The Power of Customer-owned Banks
Chapter 9: Regulation, governance and the need for member participation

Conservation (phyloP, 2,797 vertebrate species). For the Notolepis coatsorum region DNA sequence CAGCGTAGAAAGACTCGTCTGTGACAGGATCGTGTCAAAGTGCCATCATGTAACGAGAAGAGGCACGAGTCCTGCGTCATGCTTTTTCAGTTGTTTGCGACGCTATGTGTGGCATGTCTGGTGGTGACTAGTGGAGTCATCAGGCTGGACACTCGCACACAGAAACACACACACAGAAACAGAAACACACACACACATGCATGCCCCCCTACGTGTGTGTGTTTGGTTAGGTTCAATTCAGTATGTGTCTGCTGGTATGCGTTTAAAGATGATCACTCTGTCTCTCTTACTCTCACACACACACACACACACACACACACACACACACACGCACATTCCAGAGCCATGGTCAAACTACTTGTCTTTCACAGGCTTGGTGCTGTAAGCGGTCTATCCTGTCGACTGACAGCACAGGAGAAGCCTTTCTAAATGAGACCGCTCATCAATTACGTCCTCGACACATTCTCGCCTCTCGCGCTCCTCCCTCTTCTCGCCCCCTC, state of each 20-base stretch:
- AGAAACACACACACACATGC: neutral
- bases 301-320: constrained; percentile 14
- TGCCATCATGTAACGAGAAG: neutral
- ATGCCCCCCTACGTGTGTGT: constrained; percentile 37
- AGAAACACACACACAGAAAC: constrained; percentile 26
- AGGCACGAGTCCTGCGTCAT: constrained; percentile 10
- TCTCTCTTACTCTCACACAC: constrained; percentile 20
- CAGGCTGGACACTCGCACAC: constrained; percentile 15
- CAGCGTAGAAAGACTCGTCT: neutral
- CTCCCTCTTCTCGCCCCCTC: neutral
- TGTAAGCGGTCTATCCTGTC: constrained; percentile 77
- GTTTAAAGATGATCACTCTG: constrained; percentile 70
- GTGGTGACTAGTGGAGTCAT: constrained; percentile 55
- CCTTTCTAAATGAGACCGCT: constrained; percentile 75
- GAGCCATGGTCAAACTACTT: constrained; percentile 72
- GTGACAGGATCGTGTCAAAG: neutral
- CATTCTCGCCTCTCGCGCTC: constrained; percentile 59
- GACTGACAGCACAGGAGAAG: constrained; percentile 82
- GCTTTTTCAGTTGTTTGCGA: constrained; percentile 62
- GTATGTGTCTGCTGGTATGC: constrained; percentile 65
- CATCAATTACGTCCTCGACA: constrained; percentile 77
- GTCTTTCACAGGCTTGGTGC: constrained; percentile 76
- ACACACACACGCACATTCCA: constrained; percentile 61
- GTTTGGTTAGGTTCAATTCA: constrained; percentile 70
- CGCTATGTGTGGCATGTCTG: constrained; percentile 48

Banks are regulated; they have to work within a legal and fiscal environment created by government, and are granted powers to do different kinds of banking. The regulator acts on behalf of the public, which includes looking after the interests of customers, but also the wider interest of citizens. Banks are also supervised in order to ensure compliance with the regulation, and also honesty and stability in the system. It can be done by governments if there is no alternative, but is better done by the sector itself, through audit unions and central federations. For self-supervision to become possible, it requires a mature movement that cedes real powers to the centre, that submits to the mutual disciplines of agreed rules and standards, and that contributes towards a mutual insurance fund that can be drawn on if things go wrong. Governance is the running of the business, which can mean either control over day-to-day decisions or strategic decision-making, depending on the level of competence and independence management has reached. Governance provides a strategic direction for the business, a check on managerial powers and representation of member interests. However, it does not guarantee the public interest; that is the job of government. In all but the most atomised of customer-owned banking sectors, governance works on two levels; the group as a whole and the individual primary society. Table 9.1 cross-references five levels of activity with the three types of cooperative sector suggested by Desrochers and Fischer (2005).
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